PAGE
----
I’m sorry for the Louisiana Purchase.  I’m sorry for the War of 1812, and for the idiots who’ve been celebrating its bicentennial.  I’m sorry that Thomas Jefferson, whose house I see out my window, declared that you would be conquered purely by marching in and being welcomed.  I’m sorry that when Tecumseh tricked a U.S. general into believing he had many more troops than he had, the U.S. “intelligence” “community” was effectively born.  I’m sorry that, at the end of the war, the British agreed to betray you again, handing over territory.  I’m sorry that the drive to annex more never vanished.  I’m sorry that the U.S. got Oregon and Washington by the same means — negotiating with Britain, not you.

I’m sorry that, by the 1840s, with the take-over of half of Mexico underway, the strategy for the take-over of Canada began to focus more on the imposition of “free” trade agreements.  I’m sorry for the Reciprocity Treaty of 1854.  I’m sorry for the U.S. bribery of your politicians that put it through.

I’m sorry for the U.S. support for an Irish attack on you in 1866.  I’m sorry for the 1867 U.S. purchase of Alaska from Russia, which was aimed at reducing you and weakening you.  I’m sorry that the U.S. Congress condemned your formation as a nation.  I’m sorry that the drive to annex you continued.  I’m sorry for the trade agreement of 1935, and the ever-growing push for “freer” trade agreements ever since, right up through the FTA, NAFTA, and the TPP.  I’m sorry that despite its greater wealth, the United States keeps dragging your social standards downward.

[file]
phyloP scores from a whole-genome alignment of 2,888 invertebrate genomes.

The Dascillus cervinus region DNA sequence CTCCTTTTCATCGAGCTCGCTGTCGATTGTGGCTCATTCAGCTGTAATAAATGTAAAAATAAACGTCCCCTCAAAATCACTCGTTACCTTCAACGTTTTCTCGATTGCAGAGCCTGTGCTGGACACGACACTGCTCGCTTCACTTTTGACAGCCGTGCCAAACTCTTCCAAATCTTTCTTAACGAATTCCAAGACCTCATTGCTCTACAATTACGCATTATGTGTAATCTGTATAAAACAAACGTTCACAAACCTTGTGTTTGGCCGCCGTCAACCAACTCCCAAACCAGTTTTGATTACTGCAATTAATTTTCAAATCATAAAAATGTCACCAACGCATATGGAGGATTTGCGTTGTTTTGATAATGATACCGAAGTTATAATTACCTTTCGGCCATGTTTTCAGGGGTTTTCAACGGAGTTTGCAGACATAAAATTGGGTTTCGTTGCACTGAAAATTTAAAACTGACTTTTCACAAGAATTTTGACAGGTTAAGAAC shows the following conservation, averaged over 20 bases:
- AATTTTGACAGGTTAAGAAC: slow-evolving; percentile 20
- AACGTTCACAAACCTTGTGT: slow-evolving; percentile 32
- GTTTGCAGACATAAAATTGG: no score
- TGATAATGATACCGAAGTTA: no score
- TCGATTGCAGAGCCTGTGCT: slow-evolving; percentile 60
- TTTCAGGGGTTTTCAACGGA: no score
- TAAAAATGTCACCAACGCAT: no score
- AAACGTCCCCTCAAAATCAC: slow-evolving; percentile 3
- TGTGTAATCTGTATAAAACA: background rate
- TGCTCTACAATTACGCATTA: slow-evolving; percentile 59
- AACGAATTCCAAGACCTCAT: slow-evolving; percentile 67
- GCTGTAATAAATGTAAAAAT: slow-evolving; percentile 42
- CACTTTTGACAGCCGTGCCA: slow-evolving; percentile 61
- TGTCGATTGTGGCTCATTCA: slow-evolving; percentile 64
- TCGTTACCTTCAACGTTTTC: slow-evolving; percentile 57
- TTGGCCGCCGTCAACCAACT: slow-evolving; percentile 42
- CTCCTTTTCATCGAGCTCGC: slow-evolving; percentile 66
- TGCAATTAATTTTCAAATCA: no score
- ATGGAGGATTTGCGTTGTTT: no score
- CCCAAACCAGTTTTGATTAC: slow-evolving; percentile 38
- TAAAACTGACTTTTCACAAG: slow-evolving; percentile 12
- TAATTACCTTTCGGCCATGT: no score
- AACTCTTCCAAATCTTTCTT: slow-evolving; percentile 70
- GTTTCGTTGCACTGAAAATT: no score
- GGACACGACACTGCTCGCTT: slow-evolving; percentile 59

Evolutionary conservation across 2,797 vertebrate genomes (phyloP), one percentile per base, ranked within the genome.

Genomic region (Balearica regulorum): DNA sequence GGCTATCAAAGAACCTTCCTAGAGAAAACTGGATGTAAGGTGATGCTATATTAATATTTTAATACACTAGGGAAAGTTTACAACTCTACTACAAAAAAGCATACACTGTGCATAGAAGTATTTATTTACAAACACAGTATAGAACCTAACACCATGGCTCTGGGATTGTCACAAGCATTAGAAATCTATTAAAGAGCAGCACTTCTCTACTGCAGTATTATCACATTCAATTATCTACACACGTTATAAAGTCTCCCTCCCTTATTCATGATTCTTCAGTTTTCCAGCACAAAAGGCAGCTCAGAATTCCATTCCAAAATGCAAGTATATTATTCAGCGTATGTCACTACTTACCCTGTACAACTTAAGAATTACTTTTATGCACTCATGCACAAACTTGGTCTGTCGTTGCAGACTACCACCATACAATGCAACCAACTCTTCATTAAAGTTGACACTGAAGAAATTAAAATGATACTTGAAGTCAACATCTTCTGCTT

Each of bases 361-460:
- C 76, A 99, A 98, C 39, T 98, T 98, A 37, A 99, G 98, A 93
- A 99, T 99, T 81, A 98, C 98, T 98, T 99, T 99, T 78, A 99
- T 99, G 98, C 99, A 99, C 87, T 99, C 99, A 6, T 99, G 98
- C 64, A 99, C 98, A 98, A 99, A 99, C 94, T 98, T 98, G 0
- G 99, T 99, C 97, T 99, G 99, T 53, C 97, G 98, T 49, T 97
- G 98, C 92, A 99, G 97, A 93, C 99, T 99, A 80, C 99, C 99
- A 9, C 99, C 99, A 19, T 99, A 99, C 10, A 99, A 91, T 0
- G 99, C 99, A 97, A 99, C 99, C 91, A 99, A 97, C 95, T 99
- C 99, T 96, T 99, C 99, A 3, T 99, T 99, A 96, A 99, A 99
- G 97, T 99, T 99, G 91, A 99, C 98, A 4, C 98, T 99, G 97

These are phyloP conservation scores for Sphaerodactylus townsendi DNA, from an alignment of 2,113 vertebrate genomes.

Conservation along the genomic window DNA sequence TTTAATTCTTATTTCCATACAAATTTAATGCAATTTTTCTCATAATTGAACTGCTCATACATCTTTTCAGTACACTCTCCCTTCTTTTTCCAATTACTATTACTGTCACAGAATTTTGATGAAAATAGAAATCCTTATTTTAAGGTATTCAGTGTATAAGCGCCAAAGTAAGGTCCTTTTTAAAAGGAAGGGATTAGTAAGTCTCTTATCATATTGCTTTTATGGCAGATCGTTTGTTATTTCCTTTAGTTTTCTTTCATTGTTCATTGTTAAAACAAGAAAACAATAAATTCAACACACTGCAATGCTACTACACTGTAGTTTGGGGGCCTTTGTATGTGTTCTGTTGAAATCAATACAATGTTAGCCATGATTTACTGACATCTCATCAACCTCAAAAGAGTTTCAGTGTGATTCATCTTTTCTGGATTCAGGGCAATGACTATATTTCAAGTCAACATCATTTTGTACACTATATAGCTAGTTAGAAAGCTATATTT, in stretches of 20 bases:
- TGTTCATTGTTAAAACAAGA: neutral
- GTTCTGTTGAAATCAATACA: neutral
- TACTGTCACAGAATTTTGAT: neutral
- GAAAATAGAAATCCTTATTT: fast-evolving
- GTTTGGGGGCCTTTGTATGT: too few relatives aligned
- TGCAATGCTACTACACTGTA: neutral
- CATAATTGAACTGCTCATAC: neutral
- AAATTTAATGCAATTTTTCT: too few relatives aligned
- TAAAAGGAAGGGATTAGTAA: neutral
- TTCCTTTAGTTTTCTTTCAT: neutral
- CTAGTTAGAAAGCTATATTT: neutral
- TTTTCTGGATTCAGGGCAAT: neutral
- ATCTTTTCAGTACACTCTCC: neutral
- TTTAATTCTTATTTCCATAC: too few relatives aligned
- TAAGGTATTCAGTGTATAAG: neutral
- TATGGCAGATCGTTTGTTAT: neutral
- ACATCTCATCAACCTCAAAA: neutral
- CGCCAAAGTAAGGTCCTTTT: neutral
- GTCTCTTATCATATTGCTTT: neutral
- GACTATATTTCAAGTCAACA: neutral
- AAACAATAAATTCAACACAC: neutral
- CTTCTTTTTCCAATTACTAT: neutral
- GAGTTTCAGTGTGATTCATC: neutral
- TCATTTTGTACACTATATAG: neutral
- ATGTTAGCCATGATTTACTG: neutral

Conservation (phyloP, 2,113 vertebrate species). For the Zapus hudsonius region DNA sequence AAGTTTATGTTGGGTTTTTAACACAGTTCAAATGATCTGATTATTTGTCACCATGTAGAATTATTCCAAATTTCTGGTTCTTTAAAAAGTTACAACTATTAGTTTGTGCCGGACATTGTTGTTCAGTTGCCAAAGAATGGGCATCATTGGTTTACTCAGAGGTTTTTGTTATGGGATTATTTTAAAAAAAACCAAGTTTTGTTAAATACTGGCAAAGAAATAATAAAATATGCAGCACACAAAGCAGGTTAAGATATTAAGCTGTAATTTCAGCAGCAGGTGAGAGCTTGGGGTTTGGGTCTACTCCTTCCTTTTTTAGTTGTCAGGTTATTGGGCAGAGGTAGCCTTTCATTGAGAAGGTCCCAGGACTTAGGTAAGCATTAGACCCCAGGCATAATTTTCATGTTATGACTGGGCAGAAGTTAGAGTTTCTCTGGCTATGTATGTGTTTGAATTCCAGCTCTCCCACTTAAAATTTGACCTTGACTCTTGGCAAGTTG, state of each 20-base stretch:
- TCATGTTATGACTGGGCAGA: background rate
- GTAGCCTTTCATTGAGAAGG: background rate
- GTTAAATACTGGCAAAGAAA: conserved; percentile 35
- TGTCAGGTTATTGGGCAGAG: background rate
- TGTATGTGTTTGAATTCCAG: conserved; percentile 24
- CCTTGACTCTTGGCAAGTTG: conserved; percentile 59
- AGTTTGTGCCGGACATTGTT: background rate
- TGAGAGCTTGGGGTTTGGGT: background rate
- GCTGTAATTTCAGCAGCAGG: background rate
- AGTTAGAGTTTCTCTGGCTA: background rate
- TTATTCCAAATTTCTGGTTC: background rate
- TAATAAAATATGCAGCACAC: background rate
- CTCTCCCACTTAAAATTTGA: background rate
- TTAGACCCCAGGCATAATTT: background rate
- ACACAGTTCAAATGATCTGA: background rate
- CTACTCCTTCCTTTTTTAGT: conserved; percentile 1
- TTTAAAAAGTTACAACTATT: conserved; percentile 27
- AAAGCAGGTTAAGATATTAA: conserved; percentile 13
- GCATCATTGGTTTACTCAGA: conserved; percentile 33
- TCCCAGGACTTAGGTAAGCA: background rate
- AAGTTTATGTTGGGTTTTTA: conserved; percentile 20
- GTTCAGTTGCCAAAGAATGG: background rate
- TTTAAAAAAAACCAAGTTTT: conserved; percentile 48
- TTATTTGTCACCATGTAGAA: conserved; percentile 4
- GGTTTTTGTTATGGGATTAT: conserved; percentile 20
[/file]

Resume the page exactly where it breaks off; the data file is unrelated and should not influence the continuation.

I’m sorry for all the assaults on your nation by the U.S. military, U.S. industry, U.S. labor unions, and the CIA.  I’m sorry that your military has been made a subsidiary of the U.S. military.  I’m sorry for so much U.S. interference in your elections.  I’m grateful for the refuge you’ve offered deserting U.S. soldiers.  I’m sorry that when your prime minister ever so slightly questioned U.S. genocide in Vietnam, President Lyndon Johnson picked him up by the neck, screaming “You pissed on my rug,” and that your prime minister then wrote to Johnson thanking him for speaking so frankly.  I’m sorry you’ve progressed from there to greater subservience.

I applaud you for pushing through the land mine ban despite U.S. interference.

I know you always had your own major problems.  I know the United States has given you good as well as bad.  But you resisted destructive domination mightily for many years.  Other nations curious about the U.S. and its spreading array of military bases should ask its nearest neighbors for references.  Your successful resistance, for so long, is an example to the world, and to your current self.  You overcame internal divisions to unite and survive.  Perhaps the rest of the world can follow suit.

David Swanson is author of War is a Lie. He lives in Virginia.

David Swanson wants you to declare peace at http://WorldBeyondWar.org  His new book isWar No More: The Case for Abolition.

More articles by:

CounterPunch Magazine

minimag-edit